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Fascism and the Holocaust within the Soviet Yiddish anti-Zionist campaign of the 1970s

Mon, December 17, 1:15 to 2:45pm, Seaport Hotel & World Trade Center, Cambridge 1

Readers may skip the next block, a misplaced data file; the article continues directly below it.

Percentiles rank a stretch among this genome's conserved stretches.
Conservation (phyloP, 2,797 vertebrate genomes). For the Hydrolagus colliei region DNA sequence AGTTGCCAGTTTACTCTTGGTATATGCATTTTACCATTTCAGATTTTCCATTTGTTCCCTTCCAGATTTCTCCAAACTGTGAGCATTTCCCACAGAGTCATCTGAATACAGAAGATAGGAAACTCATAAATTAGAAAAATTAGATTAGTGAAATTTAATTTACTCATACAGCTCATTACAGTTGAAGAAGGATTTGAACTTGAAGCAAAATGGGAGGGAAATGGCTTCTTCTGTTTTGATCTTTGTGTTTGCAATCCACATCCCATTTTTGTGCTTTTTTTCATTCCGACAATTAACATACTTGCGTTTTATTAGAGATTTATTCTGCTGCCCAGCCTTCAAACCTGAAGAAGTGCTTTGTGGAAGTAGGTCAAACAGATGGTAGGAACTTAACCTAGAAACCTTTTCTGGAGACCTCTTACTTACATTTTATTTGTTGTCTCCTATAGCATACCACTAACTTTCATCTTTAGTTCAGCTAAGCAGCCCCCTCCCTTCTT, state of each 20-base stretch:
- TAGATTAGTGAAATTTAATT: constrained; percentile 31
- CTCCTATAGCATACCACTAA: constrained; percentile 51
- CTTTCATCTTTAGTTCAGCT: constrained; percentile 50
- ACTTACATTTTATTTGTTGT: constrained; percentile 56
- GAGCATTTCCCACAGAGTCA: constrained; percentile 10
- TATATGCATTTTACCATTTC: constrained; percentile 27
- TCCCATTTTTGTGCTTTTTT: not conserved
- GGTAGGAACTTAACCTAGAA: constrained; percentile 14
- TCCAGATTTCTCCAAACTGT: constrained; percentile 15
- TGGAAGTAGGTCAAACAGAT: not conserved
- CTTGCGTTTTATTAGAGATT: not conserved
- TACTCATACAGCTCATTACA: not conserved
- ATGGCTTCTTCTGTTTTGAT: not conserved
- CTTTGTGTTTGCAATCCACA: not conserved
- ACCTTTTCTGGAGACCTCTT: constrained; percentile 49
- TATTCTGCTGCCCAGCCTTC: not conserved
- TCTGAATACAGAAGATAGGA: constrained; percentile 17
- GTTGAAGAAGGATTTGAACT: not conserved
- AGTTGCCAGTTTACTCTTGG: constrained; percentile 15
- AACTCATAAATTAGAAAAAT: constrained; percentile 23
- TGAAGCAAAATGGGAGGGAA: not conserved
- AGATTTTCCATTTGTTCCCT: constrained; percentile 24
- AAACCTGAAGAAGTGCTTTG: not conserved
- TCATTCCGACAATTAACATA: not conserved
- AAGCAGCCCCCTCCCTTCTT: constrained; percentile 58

While the Moscow Yiddish literary journal Sovetish Heymland (Soviet Homeland) abstained from severe ideological confrontation with Zionism in the first phase of its existence between 1961 and 1969, a radical change occurred in the wake of the all-out anti-Israel/-Zionist campaign unleashed by the Soviet propaganda apparatus throughout the 1970s (Estraikh, 2010). An inter-Jewish discussion about the situation in the Middle East included Soviet Yiddish intelligentsia touring the world with a pronounced anti-Israel stance; prominent pro-Israel refuseniks; and the Yiddish-speaking socialist establishment in the US, Israel, and elsewhere. This global discourse, ostensibly about a contemporary geopolitical conflict, was rife with anti-Fascist and khurbn vocabulary and allegations of Hitlerism, Nazism, and treason. Latent ideas that had been circulating already in the 1940s and gradually developed through the 1950s and 1960s now assumed alarming proportions: accusations of an ongoing collaboration between Zionism and Nazism that had started already during the war first between German Zionist organizations––later turned Judenräte––and the Nazi apparatus and had persisted even after the war between the State of Israel and Nazi successor state West Germany. This paper is devoted to the disentanglement of the different layers of the Soviet Yiddish anti-Zionist campaign, which was veiled as an enduring anti-Fascist struggle and based on and corroborated in (however distorted) interpretations of the Holocaust. Beyond the distasteful propaganda, this paper will try to dissect what this discourse can possibly tell us about Soviet Yiddish reckonings with the Holocaust which had been inflected by the Soviet anti-Fascism from the very start.